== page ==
Toshiba Quad Core HD Coprocessor at Work
From the platform’s point of view, the Toshiba Quad Core HD is an ordinary PCI Express device. It thus needs a driver to work properly.
The driver doesn’t offer any additional functions. It just allows the SpursEngine to communicate with the OS. You need special software to load this device with work. Toshiba is distributing its API among software developers, so everyone can theoretically make use of the additional computing capabilities provided by the SpursEngine. On the other hand, there is still very little software that supports the Quad Core HD processor.
Why? Well, it only makes sense to put some computing load on a third processor when the CPU and GPU are already loaded with work. However, this scenario is only typical of 3D games, but Toshiba touts its SpursEngine as a means of interactive video processing and does not intend it for game applications yet.
Thus, the owner of a Qosmio F50-10K is offered only four applications that can make use of the Quad Core HD processor.
First, it is high-quality scaling of HD video content. To remind you, video on DVDs is stored at a resolution of 720x480 pixels but modern HD TV-sets and PC monitors have higher resolutions. Therefore DVD content is stretched out and blurred in full-screen mode. Toshiba suggest using the SpursEngine to additionally process the video stream in real time to improve the sharpness of video content played in full-screen mode.
From a practical point of view, the sharpness enhancement for scaling video content is available in Toshiba DVD Player (Upconvert feature). The SpursEngine does make the image sharper and more saturated. It looks as if color correction and the Sharpen filter are applied to the video.
The second feature implemented through the SpursEngine is the gesture-based control over the notebook – remotely and without any additional devices. On the technical level, this is achieved by analyzing the video stream from the integrated web-camera for specific user gestures. This analysis is performed in real time by the Quad Core HD processor, so this technology does not affect the CPU or GPU whose resources remain free for other applications to use.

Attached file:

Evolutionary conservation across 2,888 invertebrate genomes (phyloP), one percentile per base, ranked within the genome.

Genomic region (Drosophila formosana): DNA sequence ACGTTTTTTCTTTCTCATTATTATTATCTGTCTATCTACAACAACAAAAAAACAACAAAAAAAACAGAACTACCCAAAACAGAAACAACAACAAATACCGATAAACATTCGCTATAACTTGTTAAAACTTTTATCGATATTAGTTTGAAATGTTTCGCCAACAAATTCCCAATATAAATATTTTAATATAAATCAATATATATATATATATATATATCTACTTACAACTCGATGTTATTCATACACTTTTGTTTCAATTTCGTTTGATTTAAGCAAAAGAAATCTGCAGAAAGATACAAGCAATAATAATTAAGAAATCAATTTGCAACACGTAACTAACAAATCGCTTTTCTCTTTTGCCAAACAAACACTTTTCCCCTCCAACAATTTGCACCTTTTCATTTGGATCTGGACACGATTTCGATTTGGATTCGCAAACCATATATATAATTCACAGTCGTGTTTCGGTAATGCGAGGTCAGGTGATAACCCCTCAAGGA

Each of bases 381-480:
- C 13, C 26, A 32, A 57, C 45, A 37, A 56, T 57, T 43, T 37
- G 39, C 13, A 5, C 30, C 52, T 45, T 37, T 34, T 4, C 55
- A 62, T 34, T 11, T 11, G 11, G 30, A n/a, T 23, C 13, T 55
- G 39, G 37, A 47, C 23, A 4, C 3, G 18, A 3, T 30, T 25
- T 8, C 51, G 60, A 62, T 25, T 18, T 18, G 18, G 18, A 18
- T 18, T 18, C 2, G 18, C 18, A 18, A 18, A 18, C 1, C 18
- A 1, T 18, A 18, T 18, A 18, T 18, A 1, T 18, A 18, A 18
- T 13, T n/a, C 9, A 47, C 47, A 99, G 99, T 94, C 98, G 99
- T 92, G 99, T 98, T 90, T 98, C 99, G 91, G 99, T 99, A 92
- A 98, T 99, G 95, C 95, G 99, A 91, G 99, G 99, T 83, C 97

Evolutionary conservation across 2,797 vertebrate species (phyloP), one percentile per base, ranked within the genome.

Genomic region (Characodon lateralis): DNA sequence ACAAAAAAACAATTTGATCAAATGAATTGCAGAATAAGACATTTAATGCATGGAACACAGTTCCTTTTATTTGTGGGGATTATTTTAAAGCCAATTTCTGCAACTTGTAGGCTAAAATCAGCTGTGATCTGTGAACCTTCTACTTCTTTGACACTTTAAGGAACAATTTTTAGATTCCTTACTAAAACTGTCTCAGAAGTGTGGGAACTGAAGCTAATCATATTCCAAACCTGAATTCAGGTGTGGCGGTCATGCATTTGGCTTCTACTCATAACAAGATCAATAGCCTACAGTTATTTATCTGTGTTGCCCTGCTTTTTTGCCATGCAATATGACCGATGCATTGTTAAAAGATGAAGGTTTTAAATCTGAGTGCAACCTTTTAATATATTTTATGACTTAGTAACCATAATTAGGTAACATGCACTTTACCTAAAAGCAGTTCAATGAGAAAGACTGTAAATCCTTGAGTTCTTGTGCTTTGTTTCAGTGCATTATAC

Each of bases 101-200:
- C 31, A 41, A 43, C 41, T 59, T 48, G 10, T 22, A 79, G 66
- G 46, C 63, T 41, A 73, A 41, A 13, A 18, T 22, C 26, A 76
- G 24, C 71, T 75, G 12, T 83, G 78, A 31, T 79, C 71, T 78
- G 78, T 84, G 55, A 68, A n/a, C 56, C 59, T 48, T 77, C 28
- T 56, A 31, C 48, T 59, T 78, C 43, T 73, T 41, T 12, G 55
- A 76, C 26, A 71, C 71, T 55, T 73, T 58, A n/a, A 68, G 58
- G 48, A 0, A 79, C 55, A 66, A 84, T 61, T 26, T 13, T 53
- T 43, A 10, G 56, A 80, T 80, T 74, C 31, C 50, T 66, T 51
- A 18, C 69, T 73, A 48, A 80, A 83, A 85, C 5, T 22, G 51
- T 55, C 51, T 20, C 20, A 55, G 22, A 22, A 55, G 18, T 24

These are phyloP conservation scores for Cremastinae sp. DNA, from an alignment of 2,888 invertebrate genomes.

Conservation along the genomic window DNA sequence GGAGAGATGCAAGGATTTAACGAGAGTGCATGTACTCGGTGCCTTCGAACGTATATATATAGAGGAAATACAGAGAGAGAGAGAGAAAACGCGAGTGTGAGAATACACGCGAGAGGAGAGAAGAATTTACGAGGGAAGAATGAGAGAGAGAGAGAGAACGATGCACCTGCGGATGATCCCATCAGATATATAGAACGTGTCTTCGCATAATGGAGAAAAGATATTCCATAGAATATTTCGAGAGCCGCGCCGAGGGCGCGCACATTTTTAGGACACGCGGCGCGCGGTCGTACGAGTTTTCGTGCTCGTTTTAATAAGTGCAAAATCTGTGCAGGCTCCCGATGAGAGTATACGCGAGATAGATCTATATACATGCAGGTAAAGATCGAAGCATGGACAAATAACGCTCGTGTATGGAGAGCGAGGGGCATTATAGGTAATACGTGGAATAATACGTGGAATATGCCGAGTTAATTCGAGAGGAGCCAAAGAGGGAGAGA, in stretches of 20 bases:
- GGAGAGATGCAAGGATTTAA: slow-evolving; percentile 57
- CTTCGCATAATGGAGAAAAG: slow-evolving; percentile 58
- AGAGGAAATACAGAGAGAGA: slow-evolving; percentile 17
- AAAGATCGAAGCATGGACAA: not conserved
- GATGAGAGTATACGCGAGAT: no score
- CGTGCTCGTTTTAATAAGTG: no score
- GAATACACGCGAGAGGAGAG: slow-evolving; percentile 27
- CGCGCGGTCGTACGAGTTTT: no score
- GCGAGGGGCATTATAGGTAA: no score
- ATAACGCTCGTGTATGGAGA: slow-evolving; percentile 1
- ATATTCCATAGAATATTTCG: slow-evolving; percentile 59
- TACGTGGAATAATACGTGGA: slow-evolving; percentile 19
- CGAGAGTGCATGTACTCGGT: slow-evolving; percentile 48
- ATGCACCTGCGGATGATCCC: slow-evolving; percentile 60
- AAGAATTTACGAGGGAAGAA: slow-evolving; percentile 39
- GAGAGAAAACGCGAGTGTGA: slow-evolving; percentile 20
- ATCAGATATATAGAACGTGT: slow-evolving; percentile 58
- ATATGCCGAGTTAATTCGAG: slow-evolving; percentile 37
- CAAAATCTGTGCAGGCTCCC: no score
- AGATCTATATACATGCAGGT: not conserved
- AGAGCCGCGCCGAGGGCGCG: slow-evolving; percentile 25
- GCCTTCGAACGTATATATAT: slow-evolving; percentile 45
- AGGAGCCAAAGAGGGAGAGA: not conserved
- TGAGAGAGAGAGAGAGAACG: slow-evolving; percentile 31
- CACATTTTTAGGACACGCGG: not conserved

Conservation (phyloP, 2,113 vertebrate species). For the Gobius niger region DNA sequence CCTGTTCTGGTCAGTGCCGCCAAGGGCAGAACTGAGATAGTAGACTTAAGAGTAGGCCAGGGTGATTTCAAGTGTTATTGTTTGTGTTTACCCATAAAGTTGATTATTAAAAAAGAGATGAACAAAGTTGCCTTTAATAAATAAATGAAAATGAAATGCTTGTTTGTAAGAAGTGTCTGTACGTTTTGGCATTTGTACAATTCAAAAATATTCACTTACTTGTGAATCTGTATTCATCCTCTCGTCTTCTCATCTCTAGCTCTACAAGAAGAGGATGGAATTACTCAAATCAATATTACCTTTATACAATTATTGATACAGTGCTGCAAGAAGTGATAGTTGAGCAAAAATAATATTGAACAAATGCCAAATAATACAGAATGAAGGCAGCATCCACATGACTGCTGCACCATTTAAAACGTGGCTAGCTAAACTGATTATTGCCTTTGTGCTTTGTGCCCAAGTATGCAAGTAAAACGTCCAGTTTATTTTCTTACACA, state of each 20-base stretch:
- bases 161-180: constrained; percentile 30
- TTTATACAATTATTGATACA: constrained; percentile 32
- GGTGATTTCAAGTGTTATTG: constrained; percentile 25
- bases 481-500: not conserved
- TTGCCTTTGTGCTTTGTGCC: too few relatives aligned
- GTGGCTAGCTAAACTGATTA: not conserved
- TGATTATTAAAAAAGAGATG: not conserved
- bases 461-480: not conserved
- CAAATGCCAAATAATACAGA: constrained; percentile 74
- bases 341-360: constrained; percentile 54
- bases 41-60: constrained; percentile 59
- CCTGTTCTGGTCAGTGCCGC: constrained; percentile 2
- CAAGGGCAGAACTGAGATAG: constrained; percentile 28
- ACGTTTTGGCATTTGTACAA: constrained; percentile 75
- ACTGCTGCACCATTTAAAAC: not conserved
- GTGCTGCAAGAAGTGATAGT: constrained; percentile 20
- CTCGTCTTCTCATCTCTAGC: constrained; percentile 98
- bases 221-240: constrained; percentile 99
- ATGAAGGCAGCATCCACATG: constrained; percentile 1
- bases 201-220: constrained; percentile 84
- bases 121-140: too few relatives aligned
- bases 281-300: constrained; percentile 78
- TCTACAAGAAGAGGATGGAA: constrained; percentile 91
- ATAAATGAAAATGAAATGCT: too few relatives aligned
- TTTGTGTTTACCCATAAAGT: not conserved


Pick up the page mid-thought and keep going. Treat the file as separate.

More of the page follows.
With the current implementation of this technology the notebook can recognize three predefined gestures. Swinging your fist you can make the pointer move on the screen whereas showing the notebook your thumb or palm you can emulate the pressing of mouse buttons. I should acknowledge that this technology really works and you can indeed control your Qosmio F50-10K from a distance. The only downside I could find is that this manual interface doesn’t work well under dim lighting. However, this problem is only due to the low quality of the notebook’s 1.3-megapixel web-camera. You can switch the gesture-detecting application to an external image source, though.
Video scaling and gesture-based control are the best illustration of the SpursEngine’s capabilities as of today, although Toshiba offers one more tool that can work with this exclusive processor. It is Graphical Video Library that can work with video files recorded in formats the Quad Core HD processor supports, i.e. MPEG-2 and H.264. The usefulness of this program is questionable, but it can utilize the Quad Core HD processor for two tasks: re-encoding video with a higher degree of compression and indexing clips by means of characteristic frames with facial close-ups.
According to Toshiba, the exclusive processor helps accelerate the performance of the mentioned tasks. Indeed, Graphical Video Library is very fast at re-encoding and indexing.
However, the practical advantage of Graphical Video Library over other video-processing tools is not so obvious. You can do the same jobs with other programs that utilize the resources of the CPU and GPU but do not have such limitations concerning the supported formats. The algorithms of encoding video on the graphics card’s shader and stream processors can even show a higher performance thanks to paralleled GPU architecture.
Unfortunately, these are all the applications of the SpursEngine currently available although its potential is high. As is often the case, the main problem is the deficient software support for the Quad Core HD processor due to the latter’s low availability. But even those few available applications look highly promising. That’s why the introduction of the SpursEngine into computers doesn’t look like pure marketing to me. I hope other resource-consuming video-processing applications will be able to utilize this processor’s capabilities soon.